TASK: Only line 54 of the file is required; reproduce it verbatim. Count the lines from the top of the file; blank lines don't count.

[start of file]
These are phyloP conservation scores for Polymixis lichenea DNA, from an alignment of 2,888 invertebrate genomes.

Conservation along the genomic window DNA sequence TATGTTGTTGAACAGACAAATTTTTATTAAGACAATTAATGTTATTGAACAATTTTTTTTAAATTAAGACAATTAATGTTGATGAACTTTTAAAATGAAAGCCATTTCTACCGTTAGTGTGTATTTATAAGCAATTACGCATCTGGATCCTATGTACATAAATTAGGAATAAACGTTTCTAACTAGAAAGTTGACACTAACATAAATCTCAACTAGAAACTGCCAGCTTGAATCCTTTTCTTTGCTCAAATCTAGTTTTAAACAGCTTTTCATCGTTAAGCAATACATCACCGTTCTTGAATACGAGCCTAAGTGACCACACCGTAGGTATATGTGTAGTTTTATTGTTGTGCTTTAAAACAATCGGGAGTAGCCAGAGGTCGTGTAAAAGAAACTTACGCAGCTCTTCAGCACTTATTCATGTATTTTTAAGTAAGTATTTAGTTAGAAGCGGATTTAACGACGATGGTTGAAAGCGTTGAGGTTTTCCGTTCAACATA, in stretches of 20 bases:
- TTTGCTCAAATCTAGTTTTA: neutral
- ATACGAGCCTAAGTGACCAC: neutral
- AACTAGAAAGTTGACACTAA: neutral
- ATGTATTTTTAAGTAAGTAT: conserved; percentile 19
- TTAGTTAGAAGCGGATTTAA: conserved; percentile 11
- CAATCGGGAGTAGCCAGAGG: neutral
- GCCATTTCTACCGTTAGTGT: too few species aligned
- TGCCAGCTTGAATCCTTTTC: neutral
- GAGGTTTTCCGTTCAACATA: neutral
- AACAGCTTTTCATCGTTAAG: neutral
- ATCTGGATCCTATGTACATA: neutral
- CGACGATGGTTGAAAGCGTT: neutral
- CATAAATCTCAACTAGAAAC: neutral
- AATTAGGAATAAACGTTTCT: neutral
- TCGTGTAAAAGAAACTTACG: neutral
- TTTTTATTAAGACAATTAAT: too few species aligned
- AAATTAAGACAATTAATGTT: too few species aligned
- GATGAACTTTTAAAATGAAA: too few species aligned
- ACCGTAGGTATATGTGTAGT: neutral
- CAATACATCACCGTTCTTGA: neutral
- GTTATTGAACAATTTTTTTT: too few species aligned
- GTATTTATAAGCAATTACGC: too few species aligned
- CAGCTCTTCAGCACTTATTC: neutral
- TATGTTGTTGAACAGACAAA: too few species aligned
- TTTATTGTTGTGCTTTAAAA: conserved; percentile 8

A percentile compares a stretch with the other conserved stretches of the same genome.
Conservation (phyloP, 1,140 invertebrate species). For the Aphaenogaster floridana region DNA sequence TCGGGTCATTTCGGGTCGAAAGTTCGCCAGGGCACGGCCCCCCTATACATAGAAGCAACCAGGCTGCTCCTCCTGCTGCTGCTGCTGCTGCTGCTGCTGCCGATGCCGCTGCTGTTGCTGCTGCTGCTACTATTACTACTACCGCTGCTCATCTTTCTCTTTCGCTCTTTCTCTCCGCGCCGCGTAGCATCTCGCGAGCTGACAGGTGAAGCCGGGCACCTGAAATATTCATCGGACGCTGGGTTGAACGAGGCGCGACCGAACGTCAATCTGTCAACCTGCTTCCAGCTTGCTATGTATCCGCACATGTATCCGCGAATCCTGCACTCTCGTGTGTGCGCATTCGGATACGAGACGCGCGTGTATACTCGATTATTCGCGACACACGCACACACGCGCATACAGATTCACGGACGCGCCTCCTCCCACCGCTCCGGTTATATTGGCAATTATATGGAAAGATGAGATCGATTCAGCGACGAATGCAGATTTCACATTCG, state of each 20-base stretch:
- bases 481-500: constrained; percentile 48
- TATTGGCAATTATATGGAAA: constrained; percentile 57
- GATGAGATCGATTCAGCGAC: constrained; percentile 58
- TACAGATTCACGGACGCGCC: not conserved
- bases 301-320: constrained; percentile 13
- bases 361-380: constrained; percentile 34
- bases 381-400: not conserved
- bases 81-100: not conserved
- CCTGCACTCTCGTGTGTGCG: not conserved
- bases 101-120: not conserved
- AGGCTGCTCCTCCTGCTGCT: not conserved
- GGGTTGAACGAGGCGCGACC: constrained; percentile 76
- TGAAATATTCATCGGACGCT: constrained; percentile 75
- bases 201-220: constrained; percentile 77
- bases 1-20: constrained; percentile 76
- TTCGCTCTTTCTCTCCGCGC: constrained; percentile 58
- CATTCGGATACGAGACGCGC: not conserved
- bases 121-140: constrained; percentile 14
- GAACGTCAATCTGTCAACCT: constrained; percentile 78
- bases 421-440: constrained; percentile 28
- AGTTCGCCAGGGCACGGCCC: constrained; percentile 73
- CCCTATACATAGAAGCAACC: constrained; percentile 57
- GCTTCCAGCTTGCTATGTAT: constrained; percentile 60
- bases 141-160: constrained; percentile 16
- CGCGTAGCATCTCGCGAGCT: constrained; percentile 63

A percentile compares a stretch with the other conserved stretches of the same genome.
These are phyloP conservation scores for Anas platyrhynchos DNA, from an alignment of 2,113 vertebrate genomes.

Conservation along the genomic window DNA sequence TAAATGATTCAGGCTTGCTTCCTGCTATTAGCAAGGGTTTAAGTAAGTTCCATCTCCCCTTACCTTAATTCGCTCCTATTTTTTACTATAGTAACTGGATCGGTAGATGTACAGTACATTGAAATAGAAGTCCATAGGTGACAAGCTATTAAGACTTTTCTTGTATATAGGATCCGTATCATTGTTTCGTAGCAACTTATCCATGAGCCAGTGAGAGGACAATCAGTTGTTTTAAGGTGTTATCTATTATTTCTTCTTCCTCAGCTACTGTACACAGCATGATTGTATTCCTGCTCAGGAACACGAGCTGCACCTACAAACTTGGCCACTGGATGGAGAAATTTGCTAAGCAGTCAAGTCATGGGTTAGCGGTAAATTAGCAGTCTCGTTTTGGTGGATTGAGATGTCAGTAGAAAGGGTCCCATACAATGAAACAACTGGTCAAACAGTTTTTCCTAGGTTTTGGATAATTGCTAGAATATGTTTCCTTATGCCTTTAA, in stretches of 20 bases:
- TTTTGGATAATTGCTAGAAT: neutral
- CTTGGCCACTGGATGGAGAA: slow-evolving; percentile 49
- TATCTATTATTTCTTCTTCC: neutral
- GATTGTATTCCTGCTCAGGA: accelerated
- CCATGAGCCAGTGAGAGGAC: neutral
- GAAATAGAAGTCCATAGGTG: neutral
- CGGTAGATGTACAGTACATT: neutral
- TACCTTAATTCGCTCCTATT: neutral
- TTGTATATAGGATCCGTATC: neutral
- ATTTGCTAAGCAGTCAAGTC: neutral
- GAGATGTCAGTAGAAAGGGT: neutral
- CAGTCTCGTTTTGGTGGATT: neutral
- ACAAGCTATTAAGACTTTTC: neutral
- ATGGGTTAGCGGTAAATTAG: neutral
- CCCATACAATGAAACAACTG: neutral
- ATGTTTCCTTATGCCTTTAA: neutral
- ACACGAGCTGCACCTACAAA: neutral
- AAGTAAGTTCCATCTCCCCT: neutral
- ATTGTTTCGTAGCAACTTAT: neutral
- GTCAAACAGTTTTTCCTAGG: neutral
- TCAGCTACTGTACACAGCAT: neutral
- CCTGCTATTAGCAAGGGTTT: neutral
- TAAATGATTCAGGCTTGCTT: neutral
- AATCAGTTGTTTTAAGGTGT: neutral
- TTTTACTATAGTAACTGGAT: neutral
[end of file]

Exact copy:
- CGCGTAGCATCTCGCGAGCT: constrained; percentile 63